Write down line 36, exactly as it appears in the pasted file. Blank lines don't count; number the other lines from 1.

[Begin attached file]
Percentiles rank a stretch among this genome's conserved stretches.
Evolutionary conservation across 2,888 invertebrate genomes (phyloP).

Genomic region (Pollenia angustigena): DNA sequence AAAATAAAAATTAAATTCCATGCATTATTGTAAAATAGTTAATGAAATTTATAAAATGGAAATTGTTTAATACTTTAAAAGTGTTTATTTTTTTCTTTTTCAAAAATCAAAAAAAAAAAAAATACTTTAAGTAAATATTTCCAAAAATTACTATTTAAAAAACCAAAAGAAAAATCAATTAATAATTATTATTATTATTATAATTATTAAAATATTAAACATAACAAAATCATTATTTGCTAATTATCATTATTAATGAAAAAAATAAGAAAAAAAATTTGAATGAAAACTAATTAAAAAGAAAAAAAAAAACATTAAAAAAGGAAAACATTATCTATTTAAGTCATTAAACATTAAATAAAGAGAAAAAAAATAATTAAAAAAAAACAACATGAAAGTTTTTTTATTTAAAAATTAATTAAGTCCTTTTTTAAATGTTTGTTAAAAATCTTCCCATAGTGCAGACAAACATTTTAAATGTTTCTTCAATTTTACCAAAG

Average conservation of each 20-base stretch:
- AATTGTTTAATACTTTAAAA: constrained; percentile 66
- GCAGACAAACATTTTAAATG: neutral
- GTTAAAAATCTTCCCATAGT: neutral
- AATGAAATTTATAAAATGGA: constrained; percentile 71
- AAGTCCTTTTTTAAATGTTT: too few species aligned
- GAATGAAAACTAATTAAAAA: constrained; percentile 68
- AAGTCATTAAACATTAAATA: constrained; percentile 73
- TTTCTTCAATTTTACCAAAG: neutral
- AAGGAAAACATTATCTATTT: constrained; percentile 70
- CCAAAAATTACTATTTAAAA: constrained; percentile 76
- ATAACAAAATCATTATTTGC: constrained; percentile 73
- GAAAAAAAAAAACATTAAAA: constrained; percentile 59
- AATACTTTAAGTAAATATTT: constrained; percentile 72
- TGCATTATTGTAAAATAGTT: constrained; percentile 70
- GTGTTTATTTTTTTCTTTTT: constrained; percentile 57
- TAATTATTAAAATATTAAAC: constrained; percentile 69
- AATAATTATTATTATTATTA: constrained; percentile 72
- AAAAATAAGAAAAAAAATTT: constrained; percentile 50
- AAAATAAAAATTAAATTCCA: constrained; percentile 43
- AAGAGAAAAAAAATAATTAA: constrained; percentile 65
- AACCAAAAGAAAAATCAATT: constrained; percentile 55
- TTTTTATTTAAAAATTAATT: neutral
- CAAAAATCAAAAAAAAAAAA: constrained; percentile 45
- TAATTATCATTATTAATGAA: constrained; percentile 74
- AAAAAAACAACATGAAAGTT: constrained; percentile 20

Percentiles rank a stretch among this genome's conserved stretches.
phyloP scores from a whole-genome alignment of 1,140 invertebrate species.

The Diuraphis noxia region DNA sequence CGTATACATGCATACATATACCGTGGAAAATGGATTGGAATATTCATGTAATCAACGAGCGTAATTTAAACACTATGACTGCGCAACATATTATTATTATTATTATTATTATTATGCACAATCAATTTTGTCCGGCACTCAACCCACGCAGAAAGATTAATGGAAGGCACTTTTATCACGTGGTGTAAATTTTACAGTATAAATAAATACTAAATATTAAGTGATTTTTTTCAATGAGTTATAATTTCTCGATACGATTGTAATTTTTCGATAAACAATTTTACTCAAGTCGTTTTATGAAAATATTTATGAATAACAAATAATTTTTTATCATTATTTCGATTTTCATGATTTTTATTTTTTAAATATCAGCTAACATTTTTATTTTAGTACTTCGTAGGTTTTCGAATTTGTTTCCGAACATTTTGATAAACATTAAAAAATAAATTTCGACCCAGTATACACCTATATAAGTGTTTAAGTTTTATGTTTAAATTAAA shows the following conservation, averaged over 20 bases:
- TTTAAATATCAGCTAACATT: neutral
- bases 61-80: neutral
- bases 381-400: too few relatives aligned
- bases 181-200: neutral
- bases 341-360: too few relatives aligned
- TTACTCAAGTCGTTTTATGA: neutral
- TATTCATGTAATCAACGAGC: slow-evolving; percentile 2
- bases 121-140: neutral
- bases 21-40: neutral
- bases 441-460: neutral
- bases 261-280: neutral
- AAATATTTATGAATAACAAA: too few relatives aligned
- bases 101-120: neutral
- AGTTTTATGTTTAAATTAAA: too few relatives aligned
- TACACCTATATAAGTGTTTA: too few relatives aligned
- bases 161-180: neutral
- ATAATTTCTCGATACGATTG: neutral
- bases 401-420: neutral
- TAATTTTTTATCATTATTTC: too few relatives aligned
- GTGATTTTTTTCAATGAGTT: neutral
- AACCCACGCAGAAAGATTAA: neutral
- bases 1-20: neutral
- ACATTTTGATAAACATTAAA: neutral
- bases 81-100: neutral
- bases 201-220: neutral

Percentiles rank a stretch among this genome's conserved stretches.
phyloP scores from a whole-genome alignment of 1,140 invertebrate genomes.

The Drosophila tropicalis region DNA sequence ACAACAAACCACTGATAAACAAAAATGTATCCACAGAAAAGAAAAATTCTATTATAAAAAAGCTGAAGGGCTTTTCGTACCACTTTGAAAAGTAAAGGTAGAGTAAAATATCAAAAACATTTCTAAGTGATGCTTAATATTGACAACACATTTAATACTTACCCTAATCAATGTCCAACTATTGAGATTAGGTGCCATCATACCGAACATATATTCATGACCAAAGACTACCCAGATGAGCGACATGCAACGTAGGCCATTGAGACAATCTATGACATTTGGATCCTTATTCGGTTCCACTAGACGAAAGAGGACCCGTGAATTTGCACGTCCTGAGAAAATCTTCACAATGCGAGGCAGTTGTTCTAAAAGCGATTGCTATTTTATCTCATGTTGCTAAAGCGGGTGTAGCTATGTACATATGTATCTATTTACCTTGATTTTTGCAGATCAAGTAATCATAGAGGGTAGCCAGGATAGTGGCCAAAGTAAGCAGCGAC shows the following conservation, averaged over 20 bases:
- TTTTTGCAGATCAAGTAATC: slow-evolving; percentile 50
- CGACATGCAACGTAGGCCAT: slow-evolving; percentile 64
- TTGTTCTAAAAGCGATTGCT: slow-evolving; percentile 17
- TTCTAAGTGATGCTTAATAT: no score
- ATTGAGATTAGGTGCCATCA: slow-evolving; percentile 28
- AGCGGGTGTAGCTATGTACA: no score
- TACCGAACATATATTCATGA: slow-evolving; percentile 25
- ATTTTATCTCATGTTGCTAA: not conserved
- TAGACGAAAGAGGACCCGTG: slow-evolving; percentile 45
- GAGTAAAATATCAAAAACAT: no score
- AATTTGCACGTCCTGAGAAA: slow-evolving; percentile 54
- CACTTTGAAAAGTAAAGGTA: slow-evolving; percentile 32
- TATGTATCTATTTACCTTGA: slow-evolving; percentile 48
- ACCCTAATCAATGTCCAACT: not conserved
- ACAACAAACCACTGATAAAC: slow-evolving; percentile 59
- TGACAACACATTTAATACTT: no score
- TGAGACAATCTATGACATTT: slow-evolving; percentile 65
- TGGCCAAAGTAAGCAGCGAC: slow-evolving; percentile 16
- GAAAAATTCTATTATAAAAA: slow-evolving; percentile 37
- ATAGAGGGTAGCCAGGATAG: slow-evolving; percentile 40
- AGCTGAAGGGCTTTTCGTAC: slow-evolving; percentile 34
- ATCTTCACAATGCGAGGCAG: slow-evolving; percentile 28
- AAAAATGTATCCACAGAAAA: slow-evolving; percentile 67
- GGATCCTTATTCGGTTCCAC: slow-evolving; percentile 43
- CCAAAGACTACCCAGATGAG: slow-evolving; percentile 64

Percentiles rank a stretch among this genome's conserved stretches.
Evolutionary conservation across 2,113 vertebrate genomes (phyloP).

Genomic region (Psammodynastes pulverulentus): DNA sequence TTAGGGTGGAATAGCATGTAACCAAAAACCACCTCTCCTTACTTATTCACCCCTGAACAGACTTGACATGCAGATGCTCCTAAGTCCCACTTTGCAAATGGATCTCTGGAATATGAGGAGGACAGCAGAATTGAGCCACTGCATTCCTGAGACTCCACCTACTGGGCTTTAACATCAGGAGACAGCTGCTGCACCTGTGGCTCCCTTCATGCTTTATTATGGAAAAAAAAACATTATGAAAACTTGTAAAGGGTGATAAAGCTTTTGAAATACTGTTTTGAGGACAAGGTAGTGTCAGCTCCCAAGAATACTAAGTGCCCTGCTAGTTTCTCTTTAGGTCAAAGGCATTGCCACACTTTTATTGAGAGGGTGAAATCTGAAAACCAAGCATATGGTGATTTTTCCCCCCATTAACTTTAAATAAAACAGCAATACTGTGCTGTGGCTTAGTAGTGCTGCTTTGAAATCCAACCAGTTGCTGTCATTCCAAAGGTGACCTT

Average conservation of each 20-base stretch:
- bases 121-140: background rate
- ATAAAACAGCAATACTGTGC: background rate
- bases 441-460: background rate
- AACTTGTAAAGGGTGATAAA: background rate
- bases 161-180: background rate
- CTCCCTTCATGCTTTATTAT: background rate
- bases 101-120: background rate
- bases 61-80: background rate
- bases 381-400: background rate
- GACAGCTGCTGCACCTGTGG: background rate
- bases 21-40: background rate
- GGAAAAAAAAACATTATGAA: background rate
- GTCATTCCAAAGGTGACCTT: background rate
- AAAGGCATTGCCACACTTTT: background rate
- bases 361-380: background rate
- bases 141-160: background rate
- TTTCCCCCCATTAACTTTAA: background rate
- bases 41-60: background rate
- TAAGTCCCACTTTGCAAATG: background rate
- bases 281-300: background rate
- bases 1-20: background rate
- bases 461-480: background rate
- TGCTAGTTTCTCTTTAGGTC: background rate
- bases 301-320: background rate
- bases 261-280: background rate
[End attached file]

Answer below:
- bases 181-200: neutral